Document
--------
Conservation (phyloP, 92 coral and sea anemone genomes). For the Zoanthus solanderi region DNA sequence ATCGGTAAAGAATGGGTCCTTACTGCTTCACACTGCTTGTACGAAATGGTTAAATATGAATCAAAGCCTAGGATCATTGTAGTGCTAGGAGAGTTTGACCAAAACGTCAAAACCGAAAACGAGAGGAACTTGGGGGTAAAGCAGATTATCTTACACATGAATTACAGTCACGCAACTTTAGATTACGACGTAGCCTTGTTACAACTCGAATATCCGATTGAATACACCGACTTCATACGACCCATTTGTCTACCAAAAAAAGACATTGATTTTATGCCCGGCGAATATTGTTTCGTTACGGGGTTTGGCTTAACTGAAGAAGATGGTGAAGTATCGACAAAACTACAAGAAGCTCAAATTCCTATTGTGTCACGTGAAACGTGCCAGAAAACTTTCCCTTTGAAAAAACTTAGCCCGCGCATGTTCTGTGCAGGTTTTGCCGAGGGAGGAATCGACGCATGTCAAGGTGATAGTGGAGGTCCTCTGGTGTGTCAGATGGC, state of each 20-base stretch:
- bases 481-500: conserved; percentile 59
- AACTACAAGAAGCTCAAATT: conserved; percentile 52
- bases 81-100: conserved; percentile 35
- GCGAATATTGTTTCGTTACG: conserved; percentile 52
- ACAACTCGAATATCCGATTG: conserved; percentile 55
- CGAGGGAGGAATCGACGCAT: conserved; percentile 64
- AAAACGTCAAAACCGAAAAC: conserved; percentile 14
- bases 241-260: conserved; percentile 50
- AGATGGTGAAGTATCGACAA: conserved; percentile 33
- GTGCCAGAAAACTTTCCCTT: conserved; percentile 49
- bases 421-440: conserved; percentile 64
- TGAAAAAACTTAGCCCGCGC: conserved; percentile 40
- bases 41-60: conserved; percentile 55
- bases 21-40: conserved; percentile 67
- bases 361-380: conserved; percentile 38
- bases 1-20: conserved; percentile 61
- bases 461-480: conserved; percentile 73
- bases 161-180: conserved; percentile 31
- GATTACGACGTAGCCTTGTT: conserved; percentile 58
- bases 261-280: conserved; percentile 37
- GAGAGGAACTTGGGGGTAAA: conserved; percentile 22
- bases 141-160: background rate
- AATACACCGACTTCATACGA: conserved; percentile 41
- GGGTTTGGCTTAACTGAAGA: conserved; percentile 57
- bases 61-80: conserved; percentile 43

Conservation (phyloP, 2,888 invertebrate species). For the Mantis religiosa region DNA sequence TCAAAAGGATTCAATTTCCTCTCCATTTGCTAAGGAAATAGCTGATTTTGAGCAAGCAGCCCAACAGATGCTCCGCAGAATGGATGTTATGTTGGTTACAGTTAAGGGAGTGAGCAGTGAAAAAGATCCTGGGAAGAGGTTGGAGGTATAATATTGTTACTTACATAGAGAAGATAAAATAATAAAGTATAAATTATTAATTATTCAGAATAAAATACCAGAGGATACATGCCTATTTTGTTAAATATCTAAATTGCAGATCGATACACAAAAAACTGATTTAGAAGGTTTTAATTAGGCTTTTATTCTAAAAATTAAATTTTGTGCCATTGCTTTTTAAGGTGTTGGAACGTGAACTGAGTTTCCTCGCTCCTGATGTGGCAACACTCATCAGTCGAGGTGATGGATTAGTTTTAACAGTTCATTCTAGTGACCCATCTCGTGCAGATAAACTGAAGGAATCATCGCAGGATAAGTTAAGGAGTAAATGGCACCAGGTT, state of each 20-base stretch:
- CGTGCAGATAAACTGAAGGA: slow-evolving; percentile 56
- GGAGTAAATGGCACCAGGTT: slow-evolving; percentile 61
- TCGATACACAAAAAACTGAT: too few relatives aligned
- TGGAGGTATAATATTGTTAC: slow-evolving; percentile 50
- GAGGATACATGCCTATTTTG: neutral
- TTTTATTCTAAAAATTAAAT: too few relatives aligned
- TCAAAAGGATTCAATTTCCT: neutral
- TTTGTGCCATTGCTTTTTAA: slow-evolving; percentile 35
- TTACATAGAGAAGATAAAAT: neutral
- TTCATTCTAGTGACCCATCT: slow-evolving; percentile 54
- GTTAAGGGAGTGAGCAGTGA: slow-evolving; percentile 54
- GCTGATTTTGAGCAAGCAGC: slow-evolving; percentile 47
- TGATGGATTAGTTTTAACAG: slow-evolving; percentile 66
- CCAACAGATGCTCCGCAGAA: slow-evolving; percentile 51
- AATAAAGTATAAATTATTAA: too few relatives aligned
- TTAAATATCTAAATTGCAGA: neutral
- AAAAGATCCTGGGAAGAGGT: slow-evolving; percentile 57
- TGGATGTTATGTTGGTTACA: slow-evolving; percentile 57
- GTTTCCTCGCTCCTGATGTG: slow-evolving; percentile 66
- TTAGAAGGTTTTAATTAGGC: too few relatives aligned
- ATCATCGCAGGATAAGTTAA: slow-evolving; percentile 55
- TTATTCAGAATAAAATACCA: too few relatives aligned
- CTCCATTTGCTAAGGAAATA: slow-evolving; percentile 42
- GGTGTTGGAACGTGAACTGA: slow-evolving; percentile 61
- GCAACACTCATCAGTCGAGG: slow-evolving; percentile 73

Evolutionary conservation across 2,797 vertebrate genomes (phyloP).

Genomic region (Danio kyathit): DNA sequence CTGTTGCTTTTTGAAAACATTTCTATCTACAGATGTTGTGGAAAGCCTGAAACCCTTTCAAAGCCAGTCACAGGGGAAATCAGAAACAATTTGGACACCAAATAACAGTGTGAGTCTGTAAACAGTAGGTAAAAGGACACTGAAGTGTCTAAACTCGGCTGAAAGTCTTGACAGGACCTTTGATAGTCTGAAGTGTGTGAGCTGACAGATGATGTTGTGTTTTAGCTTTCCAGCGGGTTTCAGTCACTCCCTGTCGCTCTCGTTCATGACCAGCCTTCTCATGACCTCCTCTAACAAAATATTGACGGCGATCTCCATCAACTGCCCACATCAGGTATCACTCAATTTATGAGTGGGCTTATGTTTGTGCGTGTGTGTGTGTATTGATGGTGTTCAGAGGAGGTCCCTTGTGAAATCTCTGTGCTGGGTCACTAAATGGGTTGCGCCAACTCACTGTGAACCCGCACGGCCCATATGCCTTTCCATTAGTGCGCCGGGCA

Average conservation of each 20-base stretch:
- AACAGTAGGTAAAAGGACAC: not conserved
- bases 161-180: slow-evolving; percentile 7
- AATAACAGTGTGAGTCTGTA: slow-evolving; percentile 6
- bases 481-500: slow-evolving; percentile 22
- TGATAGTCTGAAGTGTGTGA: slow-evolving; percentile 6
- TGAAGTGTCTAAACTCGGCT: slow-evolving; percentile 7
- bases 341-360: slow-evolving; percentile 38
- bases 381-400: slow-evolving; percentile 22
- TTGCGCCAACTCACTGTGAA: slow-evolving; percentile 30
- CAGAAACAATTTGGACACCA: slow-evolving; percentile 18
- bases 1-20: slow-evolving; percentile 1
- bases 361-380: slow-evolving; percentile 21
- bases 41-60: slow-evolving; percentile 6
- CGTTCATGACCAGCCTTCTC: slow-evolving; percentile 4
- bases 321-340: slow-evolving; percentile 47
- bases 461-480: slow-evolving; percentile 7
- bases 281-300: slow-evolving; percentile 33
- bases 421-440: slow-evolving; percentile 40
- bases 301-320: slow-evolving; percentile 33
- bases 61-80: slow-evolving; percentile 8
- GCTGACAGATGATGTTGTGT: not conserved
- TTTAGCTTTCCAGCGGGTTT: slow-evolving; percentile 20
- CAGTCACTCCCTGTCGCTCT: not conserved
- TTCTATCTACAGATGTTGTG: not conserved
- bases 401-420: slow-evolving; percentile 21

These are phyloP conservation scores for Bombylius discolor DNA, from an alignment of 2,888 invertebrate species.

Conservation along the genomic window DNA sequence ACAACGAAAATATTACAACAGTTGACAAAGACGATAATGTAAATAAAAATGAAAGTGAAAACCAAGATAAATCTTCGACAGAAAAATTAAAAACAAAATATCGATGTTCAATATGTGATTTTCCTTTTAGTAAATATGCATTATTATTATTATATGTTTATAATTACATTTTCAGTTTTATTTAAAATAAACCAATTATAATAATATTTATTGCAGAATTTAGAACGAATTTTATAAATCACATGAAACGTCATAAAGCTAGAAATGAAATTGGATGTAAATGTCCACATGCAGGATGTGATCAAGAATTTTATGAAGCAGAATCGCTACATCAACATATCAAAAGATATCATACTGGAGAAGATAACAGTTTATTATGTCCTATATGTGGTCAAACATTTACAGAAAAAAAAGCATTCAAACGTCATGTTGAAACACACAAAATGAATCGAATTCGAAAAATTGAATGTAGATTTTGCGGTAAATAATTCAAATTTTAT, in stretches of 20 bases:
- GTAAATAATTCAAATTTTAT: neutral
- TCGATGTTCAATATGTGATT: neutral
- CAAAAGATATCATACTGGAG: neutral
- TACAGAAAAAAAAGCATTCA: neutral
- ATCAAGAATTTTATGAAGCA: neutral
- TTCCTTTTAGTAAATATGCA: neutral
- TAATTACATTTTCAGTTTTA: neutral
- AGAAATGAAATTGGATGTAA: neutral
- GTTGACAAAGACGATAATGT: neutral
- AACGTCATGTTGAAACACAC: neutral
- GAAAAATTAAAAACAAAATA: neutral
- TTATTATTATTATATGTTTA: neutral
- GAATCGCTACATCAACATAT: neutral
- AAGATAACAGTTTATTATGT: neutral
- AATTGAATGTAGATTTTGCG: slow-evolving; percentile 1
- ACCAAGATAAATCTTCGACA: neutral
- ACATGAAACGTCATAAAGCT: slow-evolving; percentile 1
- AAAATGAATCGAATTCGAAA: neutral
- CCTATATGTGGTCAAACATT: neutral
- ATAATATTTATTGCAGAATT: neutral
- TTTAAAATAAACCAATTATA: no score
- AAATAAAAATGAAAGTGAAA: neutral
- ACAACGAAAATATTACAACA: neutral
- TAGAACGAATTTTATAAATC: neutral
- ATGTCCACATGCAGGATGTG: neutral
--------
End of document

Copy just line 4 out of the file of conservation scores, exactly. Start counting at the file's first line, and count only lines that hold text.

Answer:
- bases 81-100: conserved; percentile 35